Quantifying 18F-Fluorodeoxyglucose Uptake in Perianal Fistulas on PET/CT: A Retrospective Analysis

Katherine Huang, Favour Garuba, Aravinda Ganapathy, Grace Bishop, Hanjing Zhang, Adriene Lovato, Malak Itani, Satish E. Viswanath, Tyler J. Fraum, Parakkal Deepak, David H. Ballard

Research output: Contribution to journalArticlepeer-review


Rationale and Objectives: The use of 18F-fluorodeoxyglucose positron emission tomography-computed tomography (FDG-PET/CT) in assessing inflammatory diseases has shown significant promise. Uptake patterns in perianal fistulas, which may be an incidental finding on PET/CT, have not been purposefully studied. Our aim was to compare FDG uptake of perianal fistulas to that of the liver and anal canal in patients who underwent PET/CT for hematologic/oncologic diagnosis or staging. Materials and Methods: We retrospectively identified patients who underwent FDG-PET/CT imaging between January 2011 and May 2023, where the report described a perianal fistula or abscess. PET/CTs of patients included in the study were retrospectively analyzed to record the maximum standardized uptake value (SUVmax) of the fistula, abscess, anal canal, rectum, and liver. Fistula-to-liver and Fistula-to-anus SUVmax ratios were calculated. We statistically compared FDG activity among the fistula, liver, and anal canal. We also assessed FDG activity in patients with vs. without anorectal cancer, as well as across different St. James fistula grades. Results: The study included 24 patients with identifiable fistulas. Fistula SUVmax (mean = 10.8 ± 5.28) was significantly higher than both the liver (mean = 3.09 ± 0.584, p < 0.0001) and the anal canal (mean = 5.98 ± 2.63, p = 0.0005). Abscess fistula SUVmax was 15.8 ± 4.91. St. James grade 1 fistulas had significantly lower SUVmax compared to grades 2 and 4 (p = 0.0224 and p = 0.0295, respectively). No significant differences existed in SUVmax ratios between anorectal and non-anorectal cancer groups. Conclusion: Perianal fistulas have increased FDG avidity with fistula SUVmax values that are significantly higher than the anal canal.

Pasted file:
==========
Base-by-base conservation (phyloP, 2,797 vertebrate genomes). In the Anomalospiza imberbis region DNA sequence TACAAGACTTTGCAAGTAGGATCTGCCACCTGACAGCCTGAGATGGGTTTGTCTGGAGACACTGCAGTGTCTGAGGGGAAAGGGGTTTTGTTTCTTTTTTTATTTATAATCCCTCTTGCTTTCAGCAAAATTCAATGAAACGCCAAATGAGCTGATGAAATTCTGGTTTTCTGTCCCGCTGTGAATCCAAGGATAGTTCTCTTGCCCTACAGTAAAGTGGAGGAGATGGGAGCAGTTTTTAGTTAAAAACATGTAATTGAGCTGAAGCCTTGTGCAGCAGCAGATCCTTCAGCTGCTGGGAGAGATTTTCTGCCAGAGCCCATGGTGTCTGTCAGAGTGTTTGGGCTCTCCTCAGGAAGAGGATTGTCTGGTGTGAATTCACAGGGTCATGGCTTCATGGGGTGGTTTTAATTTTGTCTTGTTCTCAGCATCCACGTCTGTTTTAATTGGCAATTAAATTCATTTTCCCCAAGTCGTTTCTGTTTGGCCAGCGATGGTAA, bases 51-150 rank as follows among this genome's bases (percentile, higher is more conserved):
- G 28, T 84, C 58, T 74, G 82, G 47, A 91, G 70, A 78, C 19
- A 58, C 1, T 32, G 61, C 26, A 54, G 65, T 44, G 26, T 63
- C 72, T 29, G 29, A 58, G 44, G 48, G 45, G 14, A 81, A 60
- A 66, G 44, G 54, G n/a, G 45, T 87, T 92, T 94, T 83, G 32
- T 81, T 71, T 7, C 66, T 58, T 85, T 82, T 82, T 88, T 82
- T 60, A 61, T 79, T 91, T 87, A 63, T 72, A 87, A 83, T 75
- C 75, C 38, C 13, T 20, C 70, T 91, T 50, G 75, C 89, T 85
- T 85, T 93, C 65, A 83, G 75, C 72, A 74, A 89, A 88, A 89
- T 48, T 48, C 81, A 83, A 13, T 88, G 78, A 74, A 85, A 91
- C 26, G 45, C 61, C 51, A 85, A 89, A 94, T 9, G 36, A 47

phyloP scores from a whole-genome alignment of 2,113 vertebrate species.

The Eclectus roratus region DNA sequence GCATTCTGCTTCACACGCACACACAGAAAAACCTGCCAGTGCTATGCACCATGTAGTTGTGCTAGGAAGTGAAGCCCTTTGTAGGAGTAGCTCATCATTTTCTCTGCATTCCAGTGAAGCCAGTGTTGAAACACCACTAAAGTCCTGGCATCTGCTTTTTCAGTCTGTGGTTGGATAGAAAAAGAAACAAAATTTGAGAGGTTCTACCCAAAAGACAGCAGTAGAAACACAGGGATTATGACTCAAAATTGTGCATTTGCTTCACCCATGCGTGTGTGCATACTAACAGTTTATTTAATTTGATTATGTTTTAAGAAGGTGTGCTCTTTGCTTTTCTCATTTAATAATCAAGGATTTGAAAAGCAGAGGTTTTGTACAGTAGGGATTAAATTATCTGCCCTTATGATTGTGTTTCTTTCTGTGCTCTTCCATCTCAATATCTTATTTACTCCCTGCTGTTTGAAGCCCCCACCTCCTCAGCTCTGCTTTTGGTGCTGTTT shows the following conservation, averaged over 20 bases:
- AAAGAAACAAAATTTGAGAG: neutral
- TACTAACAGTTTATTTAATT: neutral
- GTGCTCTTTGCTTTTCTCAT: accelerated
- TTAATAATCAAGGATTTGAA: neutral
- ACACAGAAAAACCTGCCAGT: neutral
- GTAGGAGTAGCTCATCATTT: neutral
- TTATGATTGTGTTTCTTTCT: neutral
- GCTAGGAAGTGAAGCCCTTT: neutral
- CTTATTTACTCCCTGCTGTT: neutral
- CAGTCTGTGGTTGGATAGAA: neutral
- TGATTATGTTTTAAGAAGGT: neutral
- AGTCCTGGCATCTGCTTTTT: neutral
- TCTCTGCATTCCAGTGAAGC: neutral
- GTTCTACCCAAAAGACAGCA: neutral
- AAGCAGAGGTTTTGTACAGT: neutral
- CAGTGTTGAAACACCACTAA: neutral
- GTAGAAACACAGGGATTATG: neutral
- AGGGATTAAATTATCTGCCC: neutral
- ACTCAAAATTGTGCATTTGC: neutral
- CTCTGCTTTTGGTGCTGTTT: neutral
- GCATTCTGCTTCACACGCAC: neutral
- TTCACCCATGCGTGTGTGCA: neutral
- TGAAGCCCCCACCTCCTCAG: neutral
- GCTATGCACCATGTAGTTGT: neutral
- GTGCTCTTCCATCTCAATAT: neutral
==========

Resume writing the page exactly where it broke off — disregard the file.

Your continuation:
Original languageEnglish
JournalAcademic radiology
StateAccepted/In press - 2024


  • Crohn's Disease
  • Inflammation
  • MRI
  • PET/CT
  • Perianal fistula


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